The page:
Medicine specialist highlights alternative medicine benefits

An area specialist is out to show Carbondale a different relaxation method that gets right to the point.

Acupuncturist Susan Saniie conducted her monthly talk Saturday at Carbondale’s Dayemi Health Center, where she has worked for five years and learned of a 5,000-year-old Chinese healing method that places needles at points throughout the body on

her search for wholistic approaches to treatment for physical ailments such as back pain and arthritis.

Wholistic treatment approaches are not about healing one condition but rather exploring all of the potential issues throughout a patient’s body, she said.

Saniie said she studied subjects in college looking for the link between body and mind. She studied both dance and psychology at one point but finally found a connection in the practice of acupuncture, which involves much more than inserting

needles in the body, she said. “How can someone know they have the potential to heal themselves inside themselves?” she said. “How can I set the space for that? Yes, there’s putting needles in someone, but there’s also the healing relationship that allows for

transformation.” During the presentation, Saniie emphasized the difference between Eastern and Western medicine specifically aimed toward healing.

emphasized the difference between Eastern and Western medicine specifically aimed toward healing. Western medicine can use invasive procedures

that involve adding to the body or taking from it, she said, but the same is not true for acupuncture.

“There’s nothing I’m putting in the person, and there’s nothing I’m taking out of the person,” she said. “You’re actually just working with the person’s energy. It’s already on you. We’re just activating it,” she said.

Saniie said the needles are thin, flexible and sanitary as each one is only used once. The medicine is quite subtle, she said, as the needles don’t go deep into the skin.

One difference between general medicine and alternative medicine, she said, is an acupuncturist will actually spend time with patients. Saniie’s said her initial patient consultations generally last two hours.

“It’s really just a time to get to know each other a little bit,” she said. Saniie said she reviews a patient’s entire health concerns, health history,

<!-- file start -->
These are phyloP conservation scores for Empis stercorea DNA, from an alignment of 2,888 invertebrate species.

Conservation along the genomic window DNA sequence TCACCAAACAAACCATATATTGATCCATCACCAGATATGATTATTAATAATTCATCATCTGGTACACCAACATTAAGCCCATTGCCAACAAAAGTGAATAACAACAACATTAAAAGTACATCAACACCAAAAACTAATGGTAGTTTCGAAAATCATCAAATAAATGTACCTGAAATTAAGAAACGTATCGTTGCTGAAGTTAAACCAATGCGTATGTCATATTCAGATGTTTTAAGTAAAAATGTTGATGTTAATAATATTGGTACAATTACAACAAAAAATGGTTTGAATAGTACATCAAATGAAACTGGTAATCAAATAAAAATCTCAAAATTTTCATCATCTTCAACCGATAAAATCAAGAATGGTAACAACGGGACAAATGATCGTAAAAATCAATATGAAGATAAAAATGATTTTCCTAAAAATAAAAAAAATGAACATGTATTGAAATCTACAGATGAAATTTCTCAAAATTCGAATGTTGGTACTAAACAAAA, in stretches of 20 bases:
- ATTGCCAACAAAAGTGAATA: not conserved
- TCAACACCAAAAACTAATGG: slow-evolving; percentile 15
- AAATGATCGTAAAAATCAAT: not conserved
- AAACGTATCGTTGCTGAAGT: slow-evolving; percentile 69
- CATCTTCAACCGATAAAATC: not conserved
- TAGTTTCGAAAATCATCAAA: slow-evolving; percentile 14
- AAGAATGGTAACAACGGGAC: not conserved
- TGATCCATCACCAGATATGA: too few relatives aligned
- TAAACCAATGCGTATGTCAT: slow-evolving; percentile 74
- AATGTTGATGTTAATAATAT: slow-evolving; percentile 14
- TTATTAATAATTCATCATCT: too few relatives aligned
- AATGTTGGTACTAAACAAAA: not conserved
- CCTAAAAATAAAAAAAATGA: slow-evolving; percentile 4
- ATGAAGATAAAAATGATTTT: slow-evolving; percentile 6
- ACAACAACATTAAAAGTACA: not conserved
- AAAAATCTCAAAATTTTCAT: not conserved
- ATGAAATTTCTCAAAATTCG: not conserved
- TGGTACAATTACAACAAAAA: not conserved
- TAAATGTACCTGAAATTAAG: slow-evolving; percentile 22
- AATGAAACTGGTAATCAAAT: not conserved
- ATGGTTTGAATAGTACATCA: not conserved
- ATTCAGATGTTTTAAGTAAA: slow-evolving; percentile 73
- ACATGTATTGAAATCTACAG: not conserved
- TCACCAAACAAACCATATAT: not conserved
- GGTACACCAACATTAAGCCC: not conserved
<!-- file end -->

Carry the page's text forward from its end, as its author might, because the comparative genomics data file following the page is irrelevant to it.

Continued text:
family health history and general experience, which is a much more extensive checkup than a doctor would give a patient. A patient then returns for five weekly treatments and progress checks, which she said is usually an adequate amount of time to determine whether the treatment is working for him or her.

Patient Margie Coleman, who has received treatment from Saniie for more than a year, said acupuncture needles don’t hurt at all. Rather, she said the feeling is sometimes more of a pinch or a tickle.

Coleman said she has received acupuncture treatment for osteoarthritis and mobility issues, but the regimen also helps her mental health and focus. She has sought alternative medicine treatment for many years.

Attendee Amber Betts, of Murphysboro, said she has used acupuncture and herbal remedies. “I like that they are generally cheaper than

traditional healthcare, and I don’t worry about bad side effects,” she said.

While acupuncture is available in the community, several healthcare establishments said they don’t focus on the treatment.

The university’s School of Medicine does not teach students acupuncture, Public Affairs office employee Ruth Slottag said, but no other university official or faculty member was available to comment any further by press time Sunday.

A Southern Illinois Family Medicine spokesperson said the technique is not something doctors and nurses are trained for at hospitals.

It’s not something most physicians know anything about, he said, but they aren’t against it.

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